Columnist image
Noah Zivitz

Managing Editor, BNN Bloomberg


The magnitude of Walmart’s second profit warning in barely two months makes you wonder how other retailers will manage their way through inflationary turmoil. The world’s largest retailer is now forecasting its operating profit will slide about 13 per cent in the second quarter and full year as food inflation wallops shoppers, leaving them with less to spend on general merchandise, which Walmart says left it with bloated inventories of general merchandise. Its shares have tumbled upward of 10 per cent in pre-market trading.
MARKET WATCH                  

The global screen of commodity prices on the Bloomberg terminal bodes well for the S&P/TSX Composite Index this morning amid a sea of green. The price of West Texas Intermediate crude has been up about 2.4 per cent, building on yesterday’s gains which propelled the energy subgroup higher. In the U.S., futures are suggesting the major indices will open lower as earnings season ramps up and as the U.S. Federal Reserve begins a two-day policy meeting, with another three-quarter-point rate hike expected tomorrow. Big Tech will steal the spotlight in today’s after-hours session as Microsoft and Alphabet release quarterly results. Not to be overlooked: Canadian National Railway also reports after the closing bell.   


Energy ministers from European Union nations are attempting to hammer out a formal political agreement today on the bloc’s proposal to cut natural gas consumption 15 per cent by the end of March. No doubt yesterday’s news that the flow of shipments in the Nord Stream 1 pipeline was further curbed adds even more urgency to the discussion. Our Bloomberg partners have noted encouraging tweets by some participants at the meeting.


Tobi Lütke says his bet on a permanent sea change in consumers’ habits didn’t pay off, and so Shopify — the company he founded and leads as CEO — is cutting its workforce about 10 per cent today, which works out to roughly 1,000 employees. In his memo to staff announcing the move, Lütke said Shopify “threw away [its] roadmaps” when the pandemic hit and reckoned the pivot from brick-and-mortar to e-commerce would “permanently leap ahead by five or even 10 years.” That bet didn’t work out, which brings us to today’s news.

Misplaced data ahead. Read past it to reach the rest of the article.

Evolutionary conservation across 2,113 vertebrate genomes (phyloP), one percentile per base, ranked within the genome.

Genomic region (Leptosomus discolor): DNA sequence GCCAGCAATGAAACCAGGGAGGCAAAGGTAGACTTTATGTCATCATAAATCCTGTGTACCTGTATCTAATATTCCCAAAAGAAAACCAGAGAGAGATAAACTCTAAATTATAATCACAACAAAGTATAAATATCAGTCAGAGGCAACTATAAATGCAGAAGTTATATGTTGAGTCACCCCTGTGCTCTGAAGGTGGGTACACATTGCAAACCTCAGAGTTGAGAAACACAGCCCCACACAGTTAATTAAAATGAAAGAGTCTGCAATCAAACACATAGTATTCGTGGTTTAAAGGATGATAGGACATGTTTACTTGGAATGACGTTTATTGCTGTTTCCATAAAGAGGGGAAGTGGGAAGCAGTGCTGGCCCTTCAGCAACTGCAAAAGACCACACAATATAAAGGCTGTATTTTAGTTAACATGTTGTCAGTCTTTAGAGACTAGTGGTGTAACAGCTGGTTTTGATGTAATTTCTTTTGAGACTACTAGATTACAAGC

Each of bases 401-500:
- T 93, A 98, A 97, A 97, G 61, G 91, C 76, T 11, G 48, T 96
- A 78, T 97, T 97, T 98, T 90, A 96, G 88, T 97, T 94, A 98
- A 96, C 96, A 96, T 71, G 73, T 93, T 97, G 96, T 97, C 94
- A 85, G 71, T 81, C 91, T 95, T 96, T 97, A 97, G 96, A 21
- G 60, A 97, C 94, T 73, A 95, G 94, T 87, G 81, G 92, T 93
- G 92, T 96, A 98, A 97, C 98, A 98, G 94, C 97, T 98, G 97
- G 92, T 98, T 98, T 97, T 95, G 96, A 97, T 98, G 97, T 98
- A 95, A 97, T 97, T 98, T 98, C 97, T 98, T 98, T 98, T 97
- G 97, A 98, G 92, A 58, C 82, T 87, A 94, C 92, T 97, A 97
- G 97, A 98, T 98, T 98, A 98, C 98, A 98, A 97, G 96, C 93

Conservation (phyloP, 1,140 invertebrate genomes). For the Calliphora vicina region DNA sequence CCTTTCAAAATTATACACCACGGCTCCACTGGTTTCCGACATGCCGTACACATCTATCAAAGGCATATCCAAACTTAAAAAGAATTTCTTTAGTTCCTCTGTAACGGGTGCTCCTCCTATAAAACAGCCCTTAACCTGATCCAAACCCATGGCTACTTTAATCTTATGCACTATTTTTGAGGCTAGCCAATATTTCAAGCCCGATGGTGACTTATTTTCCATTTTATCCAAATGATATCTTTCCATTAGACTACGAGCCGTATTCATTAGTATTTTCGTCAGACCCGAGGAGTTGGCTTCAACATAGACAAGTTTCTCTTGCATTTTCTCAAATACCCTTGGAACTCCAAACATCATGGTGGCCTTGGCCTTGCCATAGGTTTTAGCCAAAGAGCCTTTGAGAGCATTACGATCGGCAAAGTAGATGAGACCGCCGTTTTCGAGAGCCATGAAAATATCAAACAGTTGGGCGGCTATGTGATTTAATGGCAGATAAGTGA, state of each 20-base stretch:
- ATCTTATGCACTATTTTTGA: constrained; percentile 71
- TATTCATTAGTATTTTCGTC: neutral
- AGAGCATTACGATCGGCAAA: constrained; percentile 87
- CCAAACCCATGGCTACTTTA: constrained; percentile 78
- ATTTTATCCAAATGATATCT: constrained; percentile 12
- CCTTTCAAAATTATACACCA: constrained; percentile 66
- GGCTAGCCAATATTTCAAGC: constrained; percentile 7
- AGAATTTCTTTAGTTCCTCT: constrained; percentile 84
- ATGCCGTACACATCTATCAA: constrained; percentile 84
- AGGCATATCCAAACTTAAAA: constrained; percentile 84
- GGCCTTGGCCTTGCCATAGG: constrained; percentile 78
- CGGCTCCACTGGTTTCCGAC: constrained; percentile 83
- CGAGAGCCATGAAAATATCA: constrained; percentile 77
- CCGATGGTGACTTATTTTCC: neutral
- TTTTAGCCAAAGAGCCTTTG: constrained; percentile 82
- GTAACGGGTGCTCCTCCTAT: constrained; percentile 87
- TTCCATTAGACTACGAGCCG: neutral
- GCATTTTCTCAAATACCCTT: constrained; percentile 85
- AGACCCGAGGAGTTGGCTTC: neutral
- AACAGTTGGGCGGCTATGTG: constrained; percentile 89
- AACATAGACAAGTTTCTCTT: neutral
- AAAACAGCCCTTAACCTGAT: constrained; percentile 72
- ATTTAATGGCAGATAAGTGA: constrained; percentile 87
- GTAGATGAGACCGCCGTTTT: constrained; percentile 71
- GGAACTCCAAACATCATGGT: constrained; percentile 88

• General Electric trounced profit expectations in the second quarter (US$0.78 per share versus est. US$0.37) as the conglomerate’s aerospace division powered growth. Its shares have been up about four per cent in pre-market trading, notwithstanding a warning that it’s trending toward the low end of its full-year forecasts.
  • McDonald’s said its sales at stores that were open at least a year in the second quarter jumped 9.7 per cent, led by international gains and “strategic menu price increases” in the U.S. However, its chief executive said “the competitive landscape remains challenging.”
  • 3M cut its full-year sales and profit forecasts this morning, owing to the U.S. dollar’s appreciation and “the current uncertain macroeconomic environment.” Nonetheless, its shares are rising in pre-market trading, which might be because it announced plans to spin off its health-care unit.
  • General Motors isn’t going as far as Ford’s layoff strategy that was recently reported by our Bloomberg News partners; however, GM made it clear today it’s prepared to take action if conditions deteriorate. In a letter to investors, Chair and CEO Mary Barra said GM has cut discretionary spending and “limited hiring to critical needs,” while stating the automaker has modeled a range of possible downturns and is ready “to take deliberate action when and if necessary.” As for the quarter that just wrapped, GM missed profit expectations by a wide margin amid persistent supply chain problem.
  • Alibaba Group Holding shares are rallying in New York pre-market trading and jumped as much as 6.5 per cent in Hong Kong after the e-commerce giant announced it’s planning to seek a primary listing in Hong Kong (as opposed to the current secondary listing), which would effectively boost its liquidity by opening it up to more investors in mainland China.


  • Notable data: Canadian wholesale trade (June early indicator), U.S. new home sales and Conference Board consumer confidence index
  • Notable earnings: Canadian National Railway, First National Financial, Trican Well Service, Alphabet, Microsoft, General Motors, General Electric, Visa, McDonald's, The Coca-Cola Co., United Parcel Service, 3M, Kimberly-Clark, Mondelez, Texas Instruments
  • 900: International Monetary Fund releases World Economic Outlook update
  • ~1000: News conference at meeting of EU energy ministers
  • U.S. Federal Reserve begins two-day policy meeting